A Chinese court has ordered a ban on the sale of several older Apple iPhone models in China for violating two patents of chipmaker Qualcomm, although Apple said all of its phone models remained on sale in the mainland.
The case, brought by Qualcomm, is part of a global patents dispute between the two U.S. companies that includes dozens of lawsuits.
It creates uncertainty over Apple's business in one of its biggest markets at a time when its falling share prices reflect concerns over waning demand for new iPhones.
Apple said on Monday it had filed a request for reconsideration with the court, the first step in appealing the ban.
Qualcomm said the Fuzhou Intermediate People’s Court in China found Apple infringed two patents held by the chipmaker and ordered an immediate ban on sales of older iPhone models, from the 6S through the X.
Apple said all iPhone models remained on sale in China and the trio of new models released in September were not part of the case.
China, Hong Kong and Taiwan are Apple's third-largest market, accounting for about one-fifth of Apple's $265.6 billion in sales in its most recent fiscal year.
Qualcomm, the biggest supplier of chips for mobile phones, filed its case in China in late 2017, arguing that Apple infringed patents on features related to resizing photographs and managing apps on a touch screen.
Apple responded by saying that "Qualcomm’s effort to ban our products is another desperate move by a company whose illegal practices are under investigation by regulators around the world."
Court battle over details
In July, the same court banned the import of some microchips by Micron Technology Inc into China, citing violation of patents held by Taiwan's United Microelectronics Corp (UMC).
In the provincial Chinese court, which is separate from China's specialised intellectual property courts in Beijing, one party can request a ban on an opponent's product without the opponent getting a chance to present a defence.
To enforce the ban, Qualcomm separately will have to file complaints in what is known as an enforcement tribunal, where Apple will also have a chance to appeal.
Apple shares rose less than one per cent to US$169.60, recovering from an early drop when it became clear phones were still on sale, and Qualcomm stock rose US$2.2 per cent to US$57.24.
The ruling comes as Beijing and Washington are locked in a tense trade dispute. The two sides have agreed to trade negotiations that must be concluded by 1 March.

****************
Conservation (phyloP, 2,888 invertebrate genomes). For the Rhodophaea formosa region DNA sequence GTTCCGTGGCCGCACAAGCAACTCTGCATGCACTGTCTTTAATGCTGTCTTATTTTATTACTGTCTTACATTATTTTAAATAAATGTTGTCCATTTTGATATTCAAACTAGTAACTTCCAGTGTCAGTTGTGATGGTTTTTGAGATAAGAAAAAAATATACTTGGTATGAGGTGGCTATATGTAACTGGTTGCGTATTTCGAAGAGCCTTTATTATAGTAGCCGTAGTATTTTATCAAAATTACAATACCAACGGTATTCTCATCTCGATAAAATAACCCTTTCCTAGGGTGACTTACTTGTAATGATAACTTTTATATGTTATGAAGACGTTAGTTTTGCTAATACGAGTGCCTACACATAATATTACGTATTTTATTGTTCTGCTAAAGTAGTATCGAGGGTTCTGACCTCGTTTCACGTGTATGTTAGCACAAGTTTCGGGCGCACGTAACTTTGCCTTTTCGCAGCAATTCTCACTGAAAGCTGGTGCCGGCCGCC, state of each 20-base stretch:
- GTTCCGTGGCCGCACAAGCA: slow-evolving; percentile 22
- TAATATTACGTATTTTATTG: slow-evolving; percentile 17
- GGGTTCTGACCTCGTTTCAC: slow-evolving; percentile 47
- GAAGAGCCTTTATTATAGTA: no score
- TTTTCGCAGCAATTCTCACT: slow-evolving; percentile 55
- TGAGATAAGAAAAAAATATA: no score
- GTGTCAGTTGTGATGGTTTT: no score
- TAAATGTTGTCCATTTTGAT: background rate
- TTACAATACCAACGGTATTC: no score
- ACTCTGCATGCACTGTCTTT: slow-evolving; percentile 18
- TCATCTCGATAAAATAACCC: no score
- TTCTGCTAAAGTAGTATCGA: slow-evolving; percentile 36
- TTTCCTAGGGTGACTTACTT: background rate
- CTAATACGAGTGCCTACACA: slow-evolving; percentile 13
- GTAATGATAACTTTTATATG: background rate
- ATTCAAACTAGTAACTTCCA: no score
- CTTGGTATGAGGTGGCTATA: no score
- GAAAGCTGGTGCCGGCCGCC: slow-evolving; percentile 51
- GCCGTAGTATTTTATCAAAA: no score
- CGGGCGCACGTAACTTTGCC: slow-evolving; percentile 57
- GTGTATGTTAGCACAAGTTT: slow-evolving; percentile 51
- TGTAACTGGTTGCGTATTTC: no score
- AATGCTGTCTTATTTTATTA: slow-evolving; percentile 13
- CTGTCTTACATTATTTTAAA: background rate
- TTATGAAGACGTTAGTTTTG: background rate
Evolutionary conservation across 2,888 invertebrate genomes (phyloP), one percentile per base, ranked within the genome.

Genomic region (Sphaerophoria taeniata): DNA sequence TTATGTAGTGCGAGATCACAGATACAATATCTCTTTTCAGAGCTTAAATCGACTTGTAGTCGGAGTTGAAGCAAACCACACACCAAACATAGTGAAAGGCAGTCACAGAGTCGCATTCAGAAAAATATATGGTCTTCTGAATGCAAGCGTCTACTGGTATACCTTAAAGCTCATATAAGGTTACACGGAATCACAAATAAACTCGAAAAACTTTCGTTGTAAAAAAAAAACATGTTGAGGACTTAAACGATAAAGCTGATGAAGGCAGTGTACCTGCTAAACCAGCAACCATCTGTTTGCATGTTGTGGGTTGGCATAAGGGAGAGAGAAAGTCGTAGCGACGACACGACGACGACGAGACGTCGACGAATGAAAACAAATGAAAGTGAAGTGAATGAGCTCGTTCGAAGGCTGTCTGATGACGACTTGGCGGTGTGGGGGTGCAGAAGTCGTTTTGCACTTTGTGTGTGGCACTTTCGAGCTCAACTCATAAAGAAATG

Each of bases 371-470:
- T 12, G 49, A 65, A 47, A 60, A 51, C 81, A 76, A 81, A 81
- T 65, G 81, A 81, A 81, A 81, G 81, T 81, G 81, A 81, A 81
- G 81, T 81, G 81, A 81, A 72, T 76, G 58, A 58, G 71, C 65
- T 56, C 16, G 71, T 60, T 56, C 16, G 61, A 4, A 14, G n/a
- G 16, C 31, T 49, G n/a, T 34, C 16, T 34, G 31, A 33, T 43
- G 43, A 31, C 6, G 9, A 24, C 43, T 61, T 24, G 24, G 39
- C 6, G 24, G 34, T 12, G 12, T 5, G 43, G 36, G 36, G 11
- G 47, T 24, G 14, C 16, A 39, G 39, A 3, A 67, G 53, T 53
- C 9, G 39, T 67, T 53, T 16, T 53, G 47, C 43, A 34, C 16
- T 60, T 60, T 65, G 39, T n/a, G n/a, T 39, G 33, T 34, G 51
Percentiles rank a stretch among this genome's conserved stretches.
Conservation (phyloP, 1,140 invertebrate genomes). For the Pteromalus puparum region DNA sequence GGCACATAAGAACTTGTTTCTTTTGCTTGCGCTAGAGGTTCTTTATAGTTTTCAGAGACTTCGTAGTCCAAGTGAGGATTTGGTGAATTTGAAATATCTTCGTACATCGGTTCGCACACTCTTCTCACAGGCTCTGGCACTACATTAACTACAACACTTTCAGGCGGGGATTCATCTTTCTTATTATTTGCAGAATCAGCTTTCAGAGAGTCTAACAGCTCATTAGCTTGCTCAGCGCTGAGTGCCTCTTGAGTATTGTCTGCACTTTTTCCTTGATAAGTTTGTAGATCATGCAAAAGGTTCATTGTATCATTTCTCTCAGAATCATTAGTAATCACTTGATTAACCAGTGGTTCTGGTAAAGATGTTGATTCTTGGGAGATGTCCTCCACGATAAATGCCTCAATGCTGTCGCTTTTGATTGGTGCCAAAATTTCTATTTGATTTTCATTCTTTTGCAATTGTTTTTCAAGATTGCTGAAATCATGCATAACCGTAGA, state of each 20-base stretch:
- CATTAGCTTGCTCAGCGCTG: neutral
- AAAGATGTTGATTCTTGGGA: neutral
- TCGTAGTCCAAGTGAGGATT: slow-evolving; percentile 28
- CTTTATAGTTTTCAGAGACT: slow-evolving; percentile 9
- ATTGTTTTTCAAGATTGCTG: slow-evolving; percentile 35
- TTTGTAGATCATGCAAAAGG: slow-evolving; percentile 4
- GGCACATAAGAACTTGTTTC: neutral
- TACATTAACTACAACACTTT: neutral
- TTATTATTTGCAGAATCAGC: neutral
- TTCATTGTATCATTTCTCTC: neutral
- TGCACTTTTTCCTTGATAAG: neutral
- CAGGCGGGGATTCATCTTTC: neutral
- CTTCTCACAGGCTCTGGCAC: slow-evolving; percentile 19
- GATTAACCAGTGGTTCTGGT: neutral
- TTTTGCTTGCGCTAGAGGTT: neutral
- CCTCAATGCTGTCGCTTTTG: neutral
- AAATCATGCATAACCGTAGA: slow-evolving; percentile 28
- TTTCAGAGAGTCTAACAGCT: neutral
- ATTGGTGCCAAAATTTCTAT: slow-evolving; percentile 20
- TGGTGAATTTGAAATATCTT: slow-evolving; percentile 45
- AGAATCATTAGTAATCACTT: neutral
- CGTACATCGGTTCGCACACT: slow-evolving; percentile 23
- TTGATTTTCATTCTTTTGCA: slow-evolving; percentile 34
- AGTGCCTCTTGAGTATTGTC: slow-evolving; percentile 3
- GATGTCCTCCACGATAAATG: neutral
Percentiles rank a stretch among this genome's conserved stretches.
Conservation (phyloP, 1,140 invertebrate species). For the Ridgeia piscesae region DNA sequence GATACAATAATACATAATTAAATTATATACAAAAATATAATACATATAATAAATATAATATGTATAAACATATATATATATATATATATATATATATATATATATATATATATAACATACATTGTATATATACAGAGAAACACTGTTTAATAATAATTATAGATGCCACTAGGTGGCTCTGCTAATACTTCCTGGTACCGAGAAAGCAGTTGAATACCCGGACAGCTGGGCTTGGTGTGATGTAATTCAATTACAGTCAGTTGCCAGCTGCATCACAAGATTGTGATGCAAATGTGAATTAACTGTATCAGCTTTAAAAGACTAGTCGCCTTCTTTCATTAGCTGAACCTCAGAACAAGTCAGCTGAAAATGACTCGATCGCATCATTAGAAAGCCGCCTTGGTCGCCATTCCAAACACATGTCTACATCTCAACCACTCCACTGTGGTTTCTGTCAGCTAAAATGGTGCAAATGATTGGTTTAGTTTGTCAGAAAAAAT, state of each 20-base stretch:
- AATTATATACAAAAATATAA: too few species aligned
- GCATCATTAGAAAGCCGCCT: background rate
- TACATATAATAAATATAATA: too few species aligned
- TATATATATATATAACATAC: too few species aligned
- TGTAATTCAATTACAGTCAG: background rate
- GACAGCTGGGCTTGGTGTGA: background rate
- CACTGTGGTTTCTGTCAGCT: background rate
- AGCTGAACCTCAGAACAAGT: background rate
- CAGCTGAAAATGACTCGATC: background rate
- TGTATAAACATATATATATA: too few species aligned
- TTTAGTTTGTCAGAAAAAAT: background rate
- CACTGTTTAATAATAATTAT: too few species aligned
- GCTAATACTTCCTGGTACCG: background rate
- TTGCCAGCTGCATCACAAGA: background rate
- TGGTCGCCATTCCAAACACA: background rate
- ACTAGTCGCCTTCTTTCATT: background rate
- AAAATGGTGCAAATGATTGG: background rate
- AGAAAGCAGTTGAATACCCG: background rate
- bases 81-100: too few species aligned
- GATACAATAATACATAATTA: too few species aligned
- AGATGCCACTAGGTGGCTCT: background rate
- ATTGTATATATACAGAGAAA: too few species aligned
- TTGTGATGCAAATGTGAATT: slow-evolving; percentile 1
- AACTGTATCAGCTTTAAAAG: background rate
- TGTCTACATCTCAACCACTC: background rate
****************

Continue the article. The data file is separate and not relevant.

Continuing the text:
Yiqiang Li, a patent lawyer at Faegre Baker Daniels who is not involved in the case, said the Chinese injunction could put pressure on Apple to reach a global settlement with Qualcomm.
The specific iPhone models affected by the preliminary ruling in China are the iPhone 6S, iPhone 6S Plus, iPhone 7, iPhone 7 Plus, iPhone 8, iPhone 8 Plus and iPhone X.
Erick Robinson, a patent lawyer in Beijing and former Qualcomm lawyer, said that while Chinese courts had become fairer in recent years, nationalism could sometimes be a factor in rulings.
Qualcomm is a key technology vendor to China’s rising smart phone brands such as Xiaomi Corp, Oppo, Vivo and OnePlus, while Apple competes directly against Huawei Technologies, China’s top homegrown maker of premium-priced smartphones.
Huawei's CFO Meng Wanzhou, the daughter of its founder, was arrested on 1 December in Canada at the behest of the United States for allegedly violating U.S. sanctions.
A Canadian court is weighing whether to grant bail to Meng, who is facing possible extradition to the United States. Beijing has demanded her immediate release and threatened "consequences" for Canada.
“There is probably a political play here. Apple is a direct competitor to the biggest companies in China, whereas Qualcomm is a supplier,” Robinson said.
Qualcomm officials said tensions between the two nations had no bearing on the ruling.
The company has had its share of troubles in China, from an unfavourable 2014 antitrust ruling to regulatory limbo that doomed its US$44 billion bid for Dutch chipmaker NXP Semiconductors.
(Reporting by Stephen Nellis in San Francisco; Additional reporting by Jan Wolfe in Washington; Editing by Lisa Shumaker, Peter Cooney and Muralikumar Anantharaman)